Dr. Martin's DyesIt’s the same for comic books. Used to be a writer would type out a script on paper, mail or hand deliver it to an editor, who would do his voodoo, than ship it out to the pencil artist to draw on oversized sheets of Strathmore drawing board, which would then be shipped back to the editor, who would turn it over to the letterer to put in the balloons, captions, and sound effects, then returned to the editor and sent off to the inker who finished the art in India ink, then back to the editor again for proofreading before being handed off to the production department to make corrections, after which it was Xeroxed down to print size and given to the colorist to be hand-painted with transparent dyes (produced by a company called Dr. Ph Martin), before being sent out for a pre-press process known as color separations which would in turn be used to create the physical printing plates that went on the presses that churned out the finished comic books. Today, I do entire comic book projects without ever having to touch a piece of paper. Sure, artists still draw by hand on paper (well, most…okay, lots…or, you know…some), but after that it gets scanned into the computer and every step after that until printing can be done electronically. Editing, inking, proofing, lettering, coloring, separations…all on screen.

And, like eBooks, they don’t have to be printed to be seen. Just click the “buy” button on the program of your choice and read your favorite funnies on your phone, tablet, or PC. Concurrent with the paradigm shift wrought by technology is another, more ominous change that’s been creeping through publishing of books and comics (and films as well) for several years now. That’s the idea that it’s better to publish (or produce) one major, blowout, mega-hit book (or comic or movie) than a dozen smaller projects. I recognize the economic sense in this; paying to produce and advertise a single book that sells a million copies is cheaper than the cost of 12 separate titles that sell 80,000 copies each. But from an aesthetic point of view, it means that there are 11 good books that those 80,000 potential readers will never get a chance to see. It narrows the field and the chances of writers who aren’t J.K. Rowling or John Grisham of getting published.

ARROW_1-coverAs it was in Bubbe’s world, these changes are massive and, even for someone like me who grew up on Star Trek and science fiction in the 1960s, unimaginable just a few years ago. Was Bubbe better off with modern technology over the primitive conditions and crushing poverty into which she was born? Absolutely. Did much of it really have an impact on her day-to-day life? Electricity and running water aside, probably not, but it was there nonetheless, the advantages available when needed.

Are we better off with computers and print on demand books than we were back in the analog days? Well…yes. And no.

The ease of publishing books has made it so anyone can do it and, from what I can tell by the proliferation of eBooks out there, everyone does. It’s democratized publishing, true, but that’s just made it more difficult for professional writers like we here at Crazy 8 Press to break through the clutter and noise so our readers know we’re here. But we’re all, to a writer, storytellers and we’ll continue telling our stories and trust (hope?) that, thanks to all this newfangled tech, we will be found by readers. But in the numbers we would be found if we were published by Penguin Books or Random House or Simon and Schuster? It happens, sure…but not often.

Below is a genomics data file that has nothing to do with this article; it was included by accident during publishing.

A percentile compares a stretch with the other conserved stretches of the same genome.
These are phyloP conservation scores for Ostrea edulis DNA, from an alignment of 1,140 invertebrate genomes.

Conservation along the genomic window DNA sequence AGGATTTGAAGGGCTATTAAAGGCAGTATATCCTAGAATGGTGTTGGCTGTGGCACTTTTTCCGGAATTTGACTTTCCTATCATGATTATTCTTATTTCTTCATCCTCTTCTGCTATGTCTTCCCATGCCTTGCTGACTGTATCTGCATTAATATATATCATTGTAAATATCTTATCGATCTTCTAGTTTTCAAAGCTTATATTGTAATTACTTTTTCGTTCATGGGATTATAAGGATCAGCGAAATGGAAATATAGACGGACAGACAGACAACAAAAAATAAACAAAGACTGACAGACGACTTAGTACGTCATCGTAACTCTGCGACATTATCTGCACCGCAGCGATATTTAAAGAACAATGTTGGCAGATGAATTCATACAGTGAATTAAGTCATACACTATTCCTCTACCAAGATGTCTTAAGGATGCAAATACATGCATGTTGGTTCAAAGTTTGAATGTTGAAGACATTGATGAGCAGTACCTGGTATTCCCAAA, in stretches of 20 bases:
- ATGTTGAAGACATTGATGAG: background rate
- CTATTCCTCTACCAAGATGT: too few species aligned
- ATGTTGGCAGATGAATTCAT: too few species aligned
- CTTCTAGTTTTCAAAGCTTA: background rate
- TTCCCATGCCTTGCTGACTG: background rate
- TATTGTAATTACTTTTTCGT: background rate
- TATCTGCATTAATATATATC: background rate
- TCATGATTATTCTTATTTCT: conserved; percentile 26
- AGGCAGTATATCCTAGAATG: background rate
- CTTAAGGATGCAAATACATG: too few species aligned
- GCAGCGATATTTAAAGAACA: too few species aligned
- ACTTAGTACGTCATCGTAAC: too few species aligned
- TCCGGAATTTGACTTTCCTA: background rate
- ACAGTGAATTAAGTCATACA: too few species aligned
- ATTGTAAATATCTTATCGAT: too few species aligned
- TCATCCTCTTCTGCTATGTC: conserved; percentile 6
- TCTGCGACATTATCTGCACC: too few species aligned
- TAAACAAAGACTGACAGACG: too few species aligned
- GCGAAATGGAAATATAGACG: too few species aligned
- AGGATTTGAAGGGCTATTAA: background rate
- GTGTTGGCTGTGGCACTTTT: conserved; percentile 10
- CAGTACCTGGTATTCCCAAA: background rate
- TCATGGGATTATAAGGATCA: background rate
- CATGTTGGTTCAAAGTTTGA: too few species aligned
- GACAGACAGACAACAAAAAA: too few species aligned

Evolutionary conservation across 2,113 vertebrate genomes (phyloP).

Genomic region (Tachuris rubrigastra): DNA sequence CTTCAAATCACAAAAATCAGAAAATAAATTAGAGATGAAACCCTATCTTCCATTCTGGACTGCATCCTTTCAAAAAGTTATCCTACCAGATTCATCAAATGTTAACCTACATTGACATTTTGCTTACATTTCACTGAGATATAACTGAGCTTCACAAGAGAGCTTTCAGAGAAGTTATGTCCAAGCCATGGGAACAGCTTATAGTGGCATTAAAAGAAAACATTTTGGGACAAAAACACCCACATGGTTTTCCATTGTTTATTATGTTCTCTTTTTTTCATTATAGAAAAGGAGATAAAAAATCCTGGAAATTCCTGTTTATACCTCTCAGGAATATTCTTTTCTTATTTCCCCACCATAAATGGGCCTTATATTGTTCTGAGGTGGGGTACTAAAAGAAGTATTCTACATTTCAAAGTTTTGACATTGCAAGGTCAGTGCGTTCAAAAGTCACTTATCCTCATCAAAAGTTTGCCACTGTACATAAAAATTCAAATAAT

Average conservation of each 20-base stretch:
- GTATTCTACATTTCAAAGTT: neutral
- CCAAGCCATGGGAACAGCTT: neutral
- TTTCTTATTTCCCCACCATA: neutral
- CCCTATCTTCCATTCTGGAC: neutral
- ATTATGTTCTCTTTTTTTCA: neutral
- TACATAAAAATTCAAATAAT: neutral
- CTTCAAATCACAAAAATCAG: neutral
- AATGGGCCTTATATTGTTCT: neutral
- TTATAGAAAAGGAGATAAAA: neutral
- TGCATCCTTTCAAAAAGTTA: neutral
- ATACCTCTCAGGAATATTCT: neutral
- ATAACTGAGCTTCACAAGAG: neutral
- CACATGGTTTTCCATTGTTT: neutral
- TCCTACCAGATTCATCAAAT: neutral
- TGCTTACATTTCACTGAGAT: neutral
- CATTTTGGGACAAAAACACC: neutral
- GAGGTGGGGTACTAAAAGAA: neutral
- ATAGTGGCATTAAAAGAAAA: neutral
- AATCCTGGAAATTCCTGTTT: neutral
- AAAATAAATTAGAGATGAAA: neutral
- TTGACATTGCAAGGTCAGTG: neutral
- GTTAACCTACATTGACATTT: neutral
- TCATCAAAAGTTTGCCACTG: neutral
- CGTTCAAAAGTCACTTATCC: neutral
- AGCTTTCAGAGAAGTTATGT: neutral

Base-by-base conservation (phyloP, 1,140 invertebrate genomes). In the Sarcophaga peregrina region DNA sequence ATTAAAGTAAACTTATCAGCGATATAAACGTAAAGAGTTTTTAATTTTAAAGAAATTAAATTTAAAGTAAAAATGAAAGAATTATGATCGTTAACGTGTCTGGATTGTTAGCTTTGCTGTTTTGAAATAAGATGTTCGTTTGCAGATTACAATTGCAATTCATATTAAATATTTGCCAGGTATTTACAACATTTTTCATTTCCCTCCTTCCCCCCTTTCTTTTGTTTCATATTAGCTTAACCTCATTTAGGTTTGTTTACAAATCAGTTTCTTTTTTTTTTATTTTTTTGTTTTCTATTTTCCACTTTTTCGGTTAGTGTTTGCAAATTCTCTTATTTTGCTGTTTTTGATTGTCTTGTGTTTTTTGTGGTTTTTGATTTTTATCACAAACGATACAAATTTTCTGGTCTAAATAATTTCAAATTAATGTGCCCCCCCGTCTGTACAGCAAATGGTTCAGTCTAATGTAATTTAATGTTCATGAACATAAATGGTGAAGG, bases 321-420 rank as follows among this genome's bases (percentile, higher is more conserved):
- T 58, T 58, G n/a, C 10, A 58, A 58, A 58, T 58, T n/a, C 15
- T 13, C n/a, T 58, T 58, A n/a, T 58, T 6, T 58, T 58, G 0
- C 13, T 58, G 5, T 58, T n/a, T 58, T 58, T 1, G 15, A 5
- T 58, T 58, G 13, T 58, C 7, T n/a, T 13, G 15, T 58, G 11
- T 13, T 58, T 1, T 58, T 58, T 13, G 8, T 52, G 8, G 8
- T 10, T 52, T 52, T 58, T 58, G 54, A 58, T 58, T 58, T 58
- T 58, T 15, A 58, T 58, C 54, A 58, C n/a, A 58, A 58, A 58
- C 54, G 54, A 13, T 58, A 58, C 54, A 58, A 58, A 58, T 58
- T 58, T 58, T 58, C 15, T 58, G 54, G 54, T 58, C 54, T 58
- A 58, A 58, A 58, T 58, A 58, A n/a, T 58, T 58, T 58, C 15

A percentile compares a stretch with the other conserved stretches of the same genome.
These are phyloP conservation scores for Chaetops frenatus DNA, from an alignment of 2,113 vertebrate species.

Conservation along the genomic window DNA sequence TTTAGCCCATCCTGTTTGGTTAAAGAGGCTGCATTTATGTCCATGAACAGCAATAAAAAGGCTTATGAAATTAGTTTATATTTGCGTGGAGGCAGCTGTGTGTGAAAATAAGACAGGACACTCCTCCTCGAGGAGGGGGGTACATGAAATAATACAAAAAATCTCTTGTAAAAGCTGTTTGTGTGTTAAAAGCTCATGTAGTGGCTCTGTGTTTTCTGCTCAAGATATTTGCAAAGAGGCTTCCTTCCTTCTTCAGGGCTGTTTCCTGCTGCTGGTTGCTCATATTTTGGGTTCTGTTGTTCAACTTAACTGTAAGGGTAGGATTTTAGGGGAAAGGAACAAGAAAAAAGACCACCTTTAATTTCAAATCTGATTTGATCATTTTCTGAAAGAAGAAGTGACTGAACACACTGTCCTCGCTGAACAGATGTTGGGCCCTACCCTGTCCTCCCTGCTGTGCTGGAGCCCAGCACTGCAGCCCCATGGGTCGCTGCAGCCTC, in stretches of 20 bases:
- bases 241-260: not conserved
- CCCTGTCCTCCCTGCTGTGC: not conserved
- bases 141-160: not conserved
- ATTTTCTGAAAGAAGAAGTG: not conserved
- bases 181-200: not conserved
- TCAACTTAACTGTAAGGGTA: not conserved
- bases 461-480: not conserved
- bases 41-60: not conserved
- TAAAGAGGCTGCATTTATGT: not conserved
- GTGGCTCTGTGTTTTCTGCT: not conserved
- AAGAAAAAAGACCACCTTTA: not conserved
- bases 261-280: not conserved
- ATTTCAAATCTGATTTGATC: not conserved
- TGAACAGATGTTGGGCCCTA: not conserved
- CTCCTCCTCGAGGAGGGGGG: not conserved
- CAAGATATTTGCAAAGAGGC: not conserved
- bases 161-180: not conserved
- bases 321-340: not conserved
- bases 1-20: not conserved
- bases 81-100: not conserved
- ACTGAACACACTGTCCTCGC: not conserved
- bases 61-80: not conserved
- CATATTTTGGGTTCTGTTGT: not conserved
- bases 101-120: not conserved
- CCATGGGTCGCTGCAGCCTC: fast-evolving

As I’ve done with books, I’m also doing now with comic books. The major comic publishers have become stunt-driven crossover event-crazy mishmashes of endless, overlapping “epics” that are, to say the least, not to my taste. Okay, as the writer of the recent “Death of Archie” storyline I’m not entirely without sin in this area (although I hope I was able to give readers the added value of a good, emotionally true story with their slice of stunt), but it was the exception to my current comics writing, not the rule.

The rule, these days, is the work I’m doing at a small start-up called Charlton Neo, where a small group of Facebook friends came together to revive the beloved, 30-year defunct Charlton name with new stories and art, created not for the money (whew, talk about an understatement!) but for the pure love of the material. What started as a fun little small print run comic book is slowly evolving into an entire line, featuring new stories by old timers like me and a slate of new talent that is, frankly, knocking my socks off with what they’re doing. I’ve written about 130 pages of new material (and counting!) for the Charlton Neo books in progress, from anthology titles in genres from Western to horror to funny animals, as well as two issues of Paul Kupperberg’s Secret Romances, a romance anthology that proves “happily ever after” isn’t what it used to be.

As with Crazy 8, I can’t believe the array of talent I get to work with at Charlton Neo (do please check us out at CharltonNeo.blogspot.com; you’ll be impressed, too). Crazy 8 and Neo are both, without question, labors of love…possible, paradoxically only because of the paradigm shift in publishing that has, in other ways, affected many of us in negative ways. Would I ever want to go back to the old ways? In some regards, maybe…except that would also mean losing the breathless excitement and wonder of being part of two such amazing, dynamic creative communities. And while there are struggles even in that, just as I’m sure Bubbe would never have wanted to return to the shtetl despite the hardships of emigrant life in Brownsville, Brooklyn, I’m happy to take up residence in this New World in which I now find myself.

So, paradigms, keep shifting. We’ll adapt. If a 4-foot-something tall little Jewish woman who came to the U.S. from the middle of nowhere without knowing the language or customs could do it, I suppose I can too.